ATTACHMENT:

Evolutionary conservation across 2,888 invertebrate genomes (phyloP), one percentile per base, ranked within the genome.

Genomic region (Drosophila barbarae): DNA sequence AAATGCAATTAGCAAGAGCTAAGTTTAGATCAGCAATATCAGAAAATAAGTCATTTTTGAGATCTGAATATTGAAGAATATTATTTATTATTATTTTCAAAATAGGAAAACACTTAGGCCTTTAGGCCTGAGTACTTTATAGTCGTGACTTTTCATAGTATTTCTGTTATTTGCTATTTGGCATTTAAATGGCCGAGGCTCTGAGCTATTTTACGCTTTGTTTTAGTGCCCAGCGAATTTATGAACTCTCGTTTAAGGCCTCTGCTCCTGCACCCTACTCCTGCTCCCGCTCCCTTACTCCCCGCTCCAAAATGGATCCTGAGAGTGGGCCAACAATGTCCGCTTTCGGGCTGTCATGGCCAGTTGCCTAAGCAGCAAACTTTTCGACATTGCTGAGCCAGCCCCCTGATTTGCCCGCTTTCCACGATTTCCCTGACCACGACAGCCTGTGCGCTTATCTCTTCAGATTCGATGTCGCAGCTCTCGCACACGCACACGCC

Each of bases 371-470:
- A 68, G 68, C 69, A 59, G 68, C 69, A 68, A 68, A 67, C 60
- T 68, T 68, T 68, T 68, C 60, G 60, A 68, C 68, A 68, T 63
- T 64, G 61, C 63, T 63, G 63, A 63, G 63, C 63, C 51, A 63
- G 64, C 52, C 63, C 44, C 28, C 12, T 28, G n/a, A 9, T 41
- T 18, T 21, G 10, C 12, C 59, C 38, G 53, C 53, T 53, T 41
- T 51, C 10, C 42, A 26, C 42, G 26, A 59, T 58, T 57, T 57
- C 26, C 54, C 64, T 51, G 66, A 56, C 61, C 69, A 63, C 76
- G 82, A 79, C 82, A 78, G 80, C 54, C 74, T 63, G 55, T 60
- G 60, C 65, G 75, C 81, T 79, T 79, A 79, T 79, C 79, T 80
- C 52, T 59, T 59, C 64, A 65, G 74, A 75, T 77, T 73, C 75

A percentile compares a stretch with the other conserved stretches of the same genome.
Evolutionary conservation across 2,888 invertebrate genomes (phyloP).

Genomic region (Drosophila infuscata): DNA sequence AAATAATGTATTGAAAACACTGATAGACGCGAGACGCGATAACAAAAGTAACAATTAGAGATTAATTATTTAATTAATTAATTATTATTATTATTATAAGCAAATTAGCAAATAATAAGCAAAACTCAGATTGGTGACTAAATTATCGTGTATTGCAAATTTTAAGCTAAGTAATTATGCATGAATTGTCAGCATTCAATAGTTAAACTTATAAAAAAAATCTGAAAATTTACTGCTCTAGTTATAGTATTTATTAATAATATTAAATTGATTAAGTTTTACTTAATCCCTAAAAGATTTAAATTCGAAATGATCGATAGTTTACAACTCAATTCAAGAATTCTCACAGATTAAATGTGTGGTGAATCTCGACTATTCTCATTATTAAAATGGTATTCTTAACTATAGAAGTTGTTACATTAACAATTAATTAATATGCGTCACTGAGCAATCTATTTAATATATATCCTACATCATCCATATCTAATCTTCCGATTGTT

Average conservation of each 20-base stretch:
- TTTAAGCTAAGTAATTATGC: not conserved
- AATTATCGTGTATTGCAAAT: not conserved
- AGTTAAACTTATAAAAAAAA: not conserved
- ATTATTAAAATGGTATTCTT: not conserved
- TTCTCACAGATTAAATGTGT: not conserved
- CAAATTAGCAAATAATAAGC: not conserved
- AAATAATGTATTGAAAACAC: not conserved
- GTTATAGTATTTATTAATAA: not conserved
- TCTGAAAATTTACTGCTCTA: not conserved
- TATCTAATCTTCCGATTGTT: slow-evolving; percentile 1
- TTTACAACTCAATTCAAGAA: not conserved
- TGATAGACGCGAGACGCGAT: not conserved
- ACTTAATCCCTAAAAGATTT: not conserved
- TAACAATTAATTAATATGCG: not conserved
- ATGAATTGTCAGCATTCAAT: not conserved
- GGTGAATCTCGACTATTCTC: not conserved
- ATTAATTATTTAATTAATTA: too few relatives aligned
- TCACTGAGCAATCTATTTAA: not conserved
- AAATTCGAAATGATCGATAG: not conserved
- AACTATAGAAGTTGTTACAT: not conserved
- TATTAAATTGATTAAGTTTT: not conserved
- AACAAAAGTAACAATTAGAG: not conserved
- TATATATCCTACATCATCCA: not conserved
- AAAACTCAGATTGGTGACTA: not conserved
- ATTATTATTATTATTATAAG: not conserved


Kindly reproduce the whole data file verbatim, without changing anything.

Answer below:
Evolutionary conservation across 2,888 invertebrate genomes (phyloP), one percentile per base, ranked within the genome.

Genomic region (Drosophila barbarae): DNA sequence AAATGCAATTAGCAAGAGCTAAGTTTAGATCAGCAATATCAGAAAATAAGTCATTTTTGAGATCTGAATATTGAAGAATATTATTTATTATTATTTTCAAAATAGGAAAACACTTAGGCCTTTAGGCCTGAGTACTTTATAGTCGTGACTTTTCATAGTATTTCTGTTATTTGCTATTTGGCATTTAAATGGCCGAGGCTCTGAGCTATTTTACGCTTTGTTTTAGTGCCCAGCGAATTTATGAACTCTCGTTTAAGGCCTCTGCTCCTGCACCCTACTCCTGCTCCCGCTCCCTTACTCCCCGCTCCAAAATGGATCCTGAGAGTGGGCCAACAATGTCCGCTTTCGGGCTGTCATGGCCAGTTGCCTAAGCAGCAAACTTTTCGACATTGCTGAGCCAGCCCCCTGATTTGCCCGCTTTCCACGATTTCCCTGACCACGACAGCCTGTGCGCTTATCTCTTCAGATTCGATGTCGCAGCTCTCGCACACGCACACGCC

Each of bases 371-470:
- A 68, G 68, C 69, A 59, G 68, C 69, A 68, A 68, A 67, C 60
- T 68, T 68, T 68, T 68, C 60, G 60, A 68, C 68, A 68, T 63
- T 64, G 61, C 63, T 63, G 63, A 63, G 63, C 63, C 51, A 63
- G 64, C 52, C 63, C 44, C 28, C 12, T 28, G n/a, A 9, T 41
- T 18, T 21, G 10, C 12, C 59, C 38, G 53, C 53, T 53, T 41
- T 51, C 10, C 42, A 26, C 42, G 26, A 59, T 58, T 57, T 57
- C 26, C 54, C 64, T 51, G 66, A 56, C 61, C 69, A 63, C 76
- G 82, A 79, C 82, A 78, G 80, C 54, C 74, T 63, G 55, T 60
- G 60, C 65, G 75, C 81, T 79, T 79, A 79, T 79, C 79, T 80
- C 52, T 59, T 59, C 64, A 65, G 74, A 75, T 77, T 73, C 75

A percentile compares a stretch with the other conserved stretches of the same genome.
Evolutionary conservation across 2,888 invertebrate genomes (phyloP).

Genomic region (Drosophila infuscata): DNA sequence AAATAATGTATTGAAAACACTGATAGACGCGAGACGCGATAACAAAAGTAACAATTAGAGATTAATTATTTAATTAATTAATTATTATTATTATTATAAGCAAATTAGCAAATAATAAGCAAAACTCAGATTGGTGACTAAATTATCGTGTATTGCAAATTTTAAGCTAAGTAATTATGCATGAATTGTCAGCATTCAATAGTTAAACTTATAAAAAAAATCTGAAAATTTACTGCTCTAGTTATAGTATTTATTAATAATATTAAATTGATTAAGTTTTACTTAATCCCTAAAAGATTTAAATTCGAAATGATCGATAGTTTACAACTCAATTCAAGAATTCTCACAGATTAAATGTGTGGTGAATCTCGACTATTCTCATTATTAAAATGGTATTCTTAACTATAGAAGTTGTTACATTAACAATTAATTAATATGCGTCACTGAGCAATCTATTTAATATATATCCTACATCATCCATATCTAATCTTCCGATTGTT

Average conservation of each 20-base stretch:
- TTTAAGCTAAGTAATTATGC: not conserved
- AATTATCGTGTATTGCAAAT: not conserved
- AGTTAAACTTATAAAAAAAA: not conserved
- ATTATTAAAATGGTATTCTT: not conserved
- TTCTCACAGATTAAATGTGT: not conserved
- CAAATTAGCAAATAATAAGC: not conserved
- AAATAATGTATTGAAAACAC: not conserved
- GTTATAGTATTTATTAATAA: not conserved
- TCTGAAAATTTACTGCTCTA: not conserved
- TATCTAATCTTCCGATTGTT: slow-evolving; percentile 1
- TTTACAACTCAATTCAAGAA: not conserved
- TGATAGACGCGAGACGCGAT: not conserved
- ACTTAATCCCTAAAAGATTT: not conserved
- TAACAATTAATTAATATGCG: not conserved
- ATGAATTGTCAGCATTCAAT: not conserved
- GGTGAATCTCGACTATTCTC: not conserved
- ATTAATTATTTAATTAATTA: too few relatives aligned
- TCACTGAGCAATCTATTTAA: not conserved
- AAATTCGAAATGATCGATAG: not conserved
- AACTATAGAAGTTGTTACAT: not conserved
- TATTAAATTGATTAAGTTTT: not conserved
- AACAAAAGTAACAATTAGAG: not conserved
- TATATATCCTACATCATCCA: not conserved
- AAAACTCAGATTGGTGACTA: not conserved
- ATTATTATTATTATTATAAG: not conserved